Good prop firms also offer educational resources, mentoring, and an active trading community.
What are the disadvantages of prop trading?
The biggest disadvantage of prop trading is that you can pay a sign-up fee and dedicate a significant amount of your time to trading, but never see any profits. If you sign up with a proprietary trading firm that requires an evaluation, there’s a good chance you don’t pass, regardless of your skill level, and all that time is wasted. Profitably trading is very difficult. Even the best strategies don’t always work, and if you fail, you’re left with nothing for your efforts.
Another big disadvantage is that signing up with a prop firm means abiding by someone else’s trading rules. This makes sense since you’re trading their money, but it means you won’t have complete freedom like you would with your own capital.
What other types of prop firms are there?
Beyond the prop firms that we’ve been talking about, there are also prop firms that actually hire traders, pay them a salary and benefits, and then offer them a bonus based on their trading performance. I call them Wall Street prop firms, although they are just as often based in Chicago or Amsterdam, then New York City.
Examples of “Wall Street prop firms” are:
Flow Traders: Specializes in high frequency and quantitative trading strategies. Founded in Amsterdam
Akuna Capital: Focuses on quantitative derivatives trading strategies. Based in Chicago.
Akuna Capital: Focuses on quantitative derivatives trading strategies. Based in Chicago.
Belvedere Trading: Specializes in equity index and commodity derivatives. Based in Chicago.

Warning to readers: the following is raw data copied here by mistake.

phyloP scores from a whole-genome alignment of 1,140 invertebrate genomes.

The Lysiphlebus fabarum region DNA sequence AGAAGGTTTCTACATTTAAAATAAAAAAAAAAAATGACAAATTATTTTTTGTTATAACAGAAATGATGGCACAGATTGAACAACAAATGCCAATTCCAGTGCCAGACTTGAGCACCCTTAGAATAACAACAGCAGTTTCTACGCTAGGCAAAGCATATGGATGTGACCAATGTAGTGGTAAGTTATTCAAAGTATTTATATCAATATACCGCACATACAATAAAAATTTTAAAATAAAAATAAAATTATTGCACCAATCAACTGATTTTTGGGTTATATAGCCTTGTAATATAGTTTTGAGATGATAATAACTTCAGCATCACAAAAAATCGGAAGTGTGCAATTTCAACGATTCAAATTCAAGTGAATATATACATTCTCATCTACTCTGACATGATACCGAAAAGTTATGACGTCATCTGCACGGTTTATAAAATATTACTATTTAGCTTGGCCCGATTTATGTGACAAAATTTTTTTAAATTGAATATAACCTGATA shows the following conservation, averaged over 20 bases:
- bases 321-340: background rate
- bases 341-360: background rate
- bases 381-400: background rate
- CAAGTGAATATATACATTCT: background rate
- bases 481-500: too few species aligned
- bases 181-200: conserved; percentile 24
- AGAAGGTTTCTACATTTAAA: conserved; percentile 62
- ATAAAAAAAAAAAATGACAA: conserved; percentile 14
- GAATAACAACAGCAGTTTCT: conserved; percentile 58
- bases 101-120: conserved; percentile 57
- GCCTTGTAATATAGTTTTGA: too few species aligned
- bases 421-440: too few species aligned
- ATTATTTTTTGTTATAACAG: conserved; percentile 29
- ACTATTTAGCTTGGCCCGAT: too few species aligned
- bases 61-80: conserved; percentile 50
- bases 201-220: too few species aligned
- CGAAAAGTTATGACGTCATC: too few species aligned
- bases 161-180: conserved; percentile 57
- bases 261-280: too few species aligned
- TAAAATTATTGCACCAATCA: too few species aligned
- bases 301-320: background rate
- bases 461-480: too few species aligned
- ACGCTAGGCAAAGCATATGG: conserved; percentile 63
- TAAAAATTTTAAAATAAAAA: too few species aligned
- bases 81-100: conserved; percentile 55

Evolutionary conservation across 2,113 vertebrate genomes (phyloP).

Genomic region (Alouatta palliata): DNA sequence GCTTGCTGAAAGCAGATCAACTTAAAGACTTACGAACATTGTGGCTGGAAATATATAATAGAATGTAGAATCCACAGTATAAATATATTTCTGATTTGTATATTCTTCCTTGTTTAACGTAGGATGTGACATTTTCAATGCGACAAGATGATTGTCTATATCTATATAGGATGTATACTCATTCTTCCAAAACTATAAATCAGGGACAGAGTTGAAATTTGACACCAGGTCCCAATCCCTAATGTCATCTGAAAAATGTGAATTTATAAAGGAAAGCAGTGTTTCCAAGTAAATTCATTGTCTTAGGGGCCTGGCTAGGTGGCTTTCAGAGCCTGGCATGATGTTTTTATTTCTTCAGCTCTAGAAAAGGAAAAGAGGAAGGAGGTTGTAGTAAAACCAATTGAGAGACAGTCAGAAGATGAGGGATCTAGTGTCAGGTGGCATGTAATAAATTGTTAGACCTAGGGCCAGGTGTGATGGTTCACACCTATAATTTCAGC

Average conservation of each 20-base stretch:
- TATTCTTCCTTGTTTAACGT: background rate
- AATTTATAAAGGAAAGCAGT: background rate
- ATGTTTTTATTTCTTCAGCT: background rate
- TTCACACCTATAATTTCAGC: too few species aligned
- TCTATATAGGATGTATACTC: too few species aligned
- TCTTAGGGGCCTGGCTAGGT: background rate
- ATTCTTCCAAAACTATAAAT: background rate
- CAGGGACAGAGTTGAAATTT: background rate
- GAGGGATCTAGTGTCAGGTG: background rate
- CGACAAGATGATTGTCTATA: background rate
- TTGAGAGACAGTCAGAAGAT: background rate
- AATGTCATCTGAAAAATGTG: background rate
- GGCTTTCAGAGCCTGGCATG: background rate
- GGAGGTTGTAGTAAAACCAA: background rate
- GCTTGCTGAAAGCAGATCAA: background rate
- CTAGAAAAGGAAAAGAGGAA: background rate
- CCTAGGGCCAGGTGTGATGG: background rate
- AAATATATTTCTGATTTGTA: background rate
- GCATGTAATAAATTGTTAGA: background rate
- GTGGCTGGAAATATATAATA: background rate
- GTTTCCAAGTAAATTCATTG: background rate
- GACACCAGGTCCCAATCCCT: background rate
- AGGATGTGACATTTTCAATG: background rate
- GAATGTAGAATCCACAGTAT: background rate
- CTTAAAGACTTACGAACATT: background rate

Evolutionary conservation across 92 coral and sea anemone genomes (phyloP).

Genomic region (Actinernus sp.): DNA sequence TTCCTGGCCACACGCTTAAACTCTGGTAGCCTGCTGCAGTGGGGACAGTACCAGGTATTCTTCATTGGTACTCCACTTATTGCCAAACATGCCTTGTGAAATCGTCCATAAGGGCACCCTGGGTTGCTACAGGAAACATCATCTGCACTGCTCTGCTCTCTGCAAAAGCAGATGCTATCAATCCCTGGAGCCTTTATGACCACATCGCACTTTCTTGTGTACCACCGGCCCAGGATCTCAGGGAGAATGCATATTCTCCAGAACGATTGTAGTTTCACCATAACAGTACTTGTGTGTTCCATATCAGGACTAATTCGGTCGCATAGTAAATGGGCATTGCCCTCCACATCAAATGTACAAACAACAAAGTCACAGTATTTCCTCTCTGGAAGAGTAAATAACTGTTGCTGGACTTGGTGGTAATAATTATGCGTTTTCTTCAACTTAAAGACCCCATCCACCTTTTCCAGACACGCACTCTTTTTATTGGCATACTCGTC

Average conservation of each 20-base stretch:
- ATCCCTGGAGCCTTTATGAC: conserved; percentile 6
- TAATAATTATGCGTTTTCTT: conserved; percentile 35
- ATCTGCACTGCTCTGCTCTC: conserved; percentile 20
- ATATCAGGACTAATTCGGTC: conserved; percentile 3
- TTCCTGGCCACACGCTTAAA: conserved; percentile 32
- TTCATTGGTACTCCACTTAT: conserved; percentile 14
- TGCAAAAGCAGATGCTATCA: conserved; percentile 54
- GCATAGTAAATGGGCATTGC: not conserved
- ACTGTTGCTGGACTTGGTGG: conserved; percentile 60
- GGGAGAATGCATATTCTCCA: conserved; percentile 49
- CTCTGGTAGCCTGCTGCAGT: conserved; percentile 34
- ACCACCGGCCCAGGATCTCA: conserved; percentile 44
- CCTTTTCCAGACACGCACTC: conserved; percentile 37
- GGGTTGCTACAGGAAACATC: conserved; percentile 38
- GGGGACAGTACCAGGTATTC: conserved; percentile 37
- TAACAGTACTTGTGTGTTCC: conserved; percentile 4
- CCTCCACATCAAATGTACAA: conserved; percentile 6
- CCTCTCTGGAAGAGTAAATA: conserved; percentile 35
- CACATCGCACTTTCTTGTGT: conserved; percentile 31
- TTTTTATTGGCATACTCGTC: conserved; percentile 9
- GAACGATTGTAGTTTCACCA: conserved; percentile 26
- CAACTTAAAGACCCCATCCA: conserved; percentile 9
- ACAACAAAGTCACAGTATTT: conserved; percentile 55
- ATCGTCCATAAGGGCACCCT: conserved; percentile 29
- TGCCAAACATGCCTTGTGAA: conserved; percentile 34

IMC Financial Markets: Global technologically driven market maker. Based in Amsterdam.
Wall Street prop firms are often focused on automated trading strategies and hire people with backgrounds in mathematics and computer science. Getting a trading job with them is extremely difficult and usually requires an outstanding academic background. Not all hope is lost, however. Recently some Wall Street prop firms have been going to greater lengths to try and identify prospective traders who wouldn’t otherwise be recruited.
IMC Financial Markets, for example, has a “Traders Challenge,” but it’s nothing like the FTMO Challenge, or other trader evaluations from prop firms that fund traders. Instead, it’s a brain test that measures “the biological building blocks of performance based on brain functions.” Find the IMC Financial Markets Traders Challenge here, if you’re interested in joining a Wall Street prop firm.
If your brain test doesn’t immediately qualify you for a Wall Street prop firm, there’s still plenty of opportunities with the prop firms from the chart above.
The information contained on this website is for entertainment purposes only and should not be considered personal financial advice. All financial markets are inherently risky. Mike Diamond Financial Skills bears no responsibility for any losses you may incur. This site and its educational mission are funded by affiliate commissions.